371. Highly versatile dissolution DNP: implementation of a multi- sample/multi-nucleus cryogenic probe with parallel NMR detection
Dissolution Dynamic Nuclear Polarization (dDNP) is the most versatile hyperpolarization technique to enhance NMR sensitivity in the liquid state. The unprecedented signal enhancement is the key for a large range of applications spanning from fast chemical reaction monitoring to metabolism investigation in real time. Unfortunately, this exceptional time resolution does not come without a price. Low throughput is one of dDNP main shortcomings. Especially for clinical and preclinical applications, where direct 13C nuclei polarization is usually pursued, it takes hours to generate one single hyperpolarized (HP) sample. Therefore, being able to hyperpolarize more samples at once represents a clear advantage and can expand the range and complexity of the applications. Some clinical and preclinical systems are equipped with a multi-sample option. Nevertheless, the solid-state NMR detection is far from optimal, not being sample selective or requiring the displacement of the sample to acquire and monitor its signal.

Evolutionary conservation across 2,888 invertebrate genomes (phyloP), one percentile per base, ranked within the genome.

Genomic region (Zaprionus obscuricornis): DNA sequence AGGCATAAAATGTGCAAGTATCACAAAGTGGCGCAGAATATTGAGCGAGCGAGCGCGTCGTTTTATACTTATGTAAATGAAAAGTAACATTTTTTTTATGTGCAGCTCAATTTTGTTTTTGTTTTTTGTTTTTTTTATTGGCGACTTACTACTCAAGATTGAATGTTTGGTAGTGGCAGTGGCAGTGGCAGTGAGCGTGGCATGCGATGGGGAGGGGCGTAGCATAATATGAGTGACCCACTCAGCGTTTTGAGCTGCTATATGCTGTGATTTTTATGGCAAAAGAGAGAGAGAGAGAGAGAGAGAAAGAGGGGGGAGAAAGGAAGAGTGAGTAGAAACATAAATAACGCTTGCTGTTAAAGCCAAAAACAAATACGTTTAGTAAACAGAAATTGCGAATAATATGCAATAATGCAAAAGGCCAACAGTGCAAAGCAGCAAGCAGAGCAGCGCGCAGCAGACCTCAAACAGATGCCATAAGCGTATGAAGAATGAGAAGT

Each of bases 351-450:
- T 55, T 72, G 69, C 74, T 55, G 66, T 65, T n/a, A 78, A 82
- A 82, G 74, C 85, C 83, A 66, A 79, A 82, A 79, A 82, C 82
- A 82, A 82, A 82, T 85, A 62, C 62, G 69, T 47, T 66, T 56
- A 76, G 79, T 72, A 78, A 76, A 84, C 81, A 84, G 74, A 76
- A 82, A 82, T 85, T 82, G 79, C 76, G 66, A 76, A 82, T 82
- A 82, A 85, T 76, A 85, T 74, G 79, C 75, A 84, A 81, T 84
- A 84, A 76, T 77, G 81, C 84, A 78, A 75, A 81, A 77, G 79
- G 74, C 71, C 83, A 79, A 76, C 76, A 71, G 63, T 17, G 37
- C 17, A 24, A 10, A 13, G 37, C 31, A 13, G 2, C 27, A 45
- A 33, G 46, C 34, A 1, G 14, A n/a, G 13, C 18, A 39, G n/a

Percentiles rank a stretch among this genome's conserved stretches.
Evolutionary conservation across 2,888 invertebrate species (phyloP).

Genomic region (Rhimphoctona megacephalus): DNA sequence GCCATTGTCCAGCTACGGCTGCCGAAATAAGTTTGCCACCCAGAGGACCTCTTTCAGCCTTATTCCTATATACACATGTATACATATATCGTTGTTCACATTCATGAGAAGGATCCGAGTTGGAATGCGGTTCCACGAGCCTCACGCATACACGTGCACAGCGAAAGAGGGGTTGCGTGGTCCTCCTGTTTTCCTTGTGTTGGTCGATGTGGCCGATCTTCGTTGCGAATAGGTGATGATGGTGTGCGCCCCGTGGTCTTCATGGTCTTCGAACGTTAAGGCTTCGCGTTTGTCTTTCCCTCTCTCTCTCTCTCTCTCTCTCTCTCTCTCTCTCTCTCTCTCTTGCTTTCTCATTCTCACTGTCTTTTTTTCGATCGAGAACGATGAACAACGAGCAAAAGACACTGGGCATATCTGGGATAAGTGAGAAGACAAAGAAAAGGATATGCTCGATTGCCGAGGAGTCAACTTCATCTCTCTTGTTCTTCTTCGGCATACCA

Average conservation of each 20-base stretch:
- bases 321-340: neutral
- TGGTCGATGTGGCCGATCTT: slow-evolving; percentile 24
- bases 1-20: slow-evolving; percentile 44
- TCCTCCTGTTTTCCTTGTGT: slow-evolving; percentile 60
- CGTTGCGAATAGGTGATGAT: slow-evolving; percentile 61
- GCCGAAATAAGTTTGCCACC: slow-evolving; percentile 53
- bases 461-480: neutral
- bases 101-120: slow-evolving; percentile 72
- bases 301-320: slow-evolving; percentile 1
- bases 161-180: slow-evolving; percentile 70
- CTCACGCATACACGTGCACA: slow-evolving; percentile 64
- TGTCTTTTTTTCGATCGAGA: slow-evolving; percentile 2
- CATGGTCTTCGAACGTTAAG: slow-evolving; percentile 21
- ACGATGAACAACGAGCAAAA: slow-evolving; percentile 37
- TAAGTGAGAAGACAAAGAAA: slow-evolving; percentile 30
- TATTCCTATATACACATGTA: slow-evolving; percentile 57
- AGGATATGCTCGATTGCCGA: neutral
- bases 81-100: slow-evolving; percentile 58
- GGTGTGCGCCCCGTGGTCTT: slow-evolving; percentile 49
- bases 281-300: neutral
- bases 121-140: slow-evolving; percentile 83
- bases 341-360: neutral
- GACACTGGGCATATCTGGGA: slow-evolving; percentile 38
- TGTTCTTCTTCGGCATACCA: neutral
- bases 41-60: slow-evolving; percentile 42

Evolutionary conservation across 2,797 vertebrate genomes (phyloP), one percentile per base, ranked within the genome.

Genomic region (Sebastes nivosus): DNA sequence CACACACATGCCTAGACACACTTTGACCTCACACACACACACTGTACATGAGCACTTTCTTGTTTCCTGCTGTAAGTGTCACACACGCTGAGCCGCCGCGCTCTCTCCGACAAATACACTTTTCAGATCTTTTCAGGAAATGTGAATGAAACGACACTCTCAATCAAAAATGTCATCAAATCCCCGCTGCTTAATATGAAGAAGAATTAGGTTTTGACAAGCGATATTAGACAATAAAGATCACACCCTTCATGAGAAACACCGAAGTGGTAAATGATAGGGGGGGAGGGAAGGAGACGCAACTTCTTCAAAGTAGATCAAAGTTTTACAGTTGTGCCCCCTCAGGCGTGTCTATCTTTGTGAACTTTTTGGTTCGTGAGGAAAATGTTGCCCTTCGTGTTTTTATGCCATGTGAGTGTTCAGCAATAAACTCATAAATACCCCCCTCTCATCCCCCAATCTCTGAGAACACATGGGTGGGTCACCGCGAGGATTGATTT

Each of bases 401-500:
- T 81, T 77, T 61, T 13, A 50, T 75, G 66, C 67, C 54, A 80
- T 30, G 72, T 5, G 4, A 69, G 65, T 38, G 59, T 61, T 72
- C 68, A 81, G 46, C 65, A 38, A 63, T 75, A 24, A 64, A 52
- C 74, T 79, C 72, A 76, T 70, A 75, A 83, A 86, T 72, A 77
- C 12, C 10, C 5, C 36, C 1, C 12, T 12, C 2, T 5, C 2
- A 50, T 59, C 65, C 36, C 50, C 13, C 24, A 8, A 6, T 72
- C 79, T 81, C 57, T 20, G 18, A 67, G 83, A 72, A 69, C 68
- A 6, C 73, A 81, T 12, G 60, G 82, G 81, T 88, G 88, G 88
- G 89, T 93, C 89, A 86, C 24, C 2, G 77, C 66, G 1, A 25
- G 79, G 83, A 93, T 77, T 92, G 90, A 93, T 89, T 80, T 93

In this work, we present the design and performance of a highly versatile and customizable dDNP cryogenic probe, herein adapted to a 5 T “wet” preclinical polarizer, that can not only accommodate up to three Custom Fluid Paths (CFPs), but it is also capable of monitoring the solid-state dynamics of each sample separately, thanks to dedicated pseudo-Alderman-Grant coils and multi-nuclei parallel Nuclear Magnetic Resonance (NMR) acquisition on three distinct channels. Within 30 min, the system was able to dispense three HP solutions with high repeatability across the channels (30.0 ± 1.2% carbon polarization for [1-13C]pyruvic acid doped with trityl radical). Moreover, we tested multi-nucleus NMR capability by polarizing and monitoring simultaneously 13C, 1H and 129Xe. Finally, we implemented [1-13C]lactate/[1-13C]pyruvate polarization and back-to-back dissolution and injection in a healthy mouse model to perform multiple-substrate HP Magnetic Resonance Spectroscopy (MRS) at 14.1 T.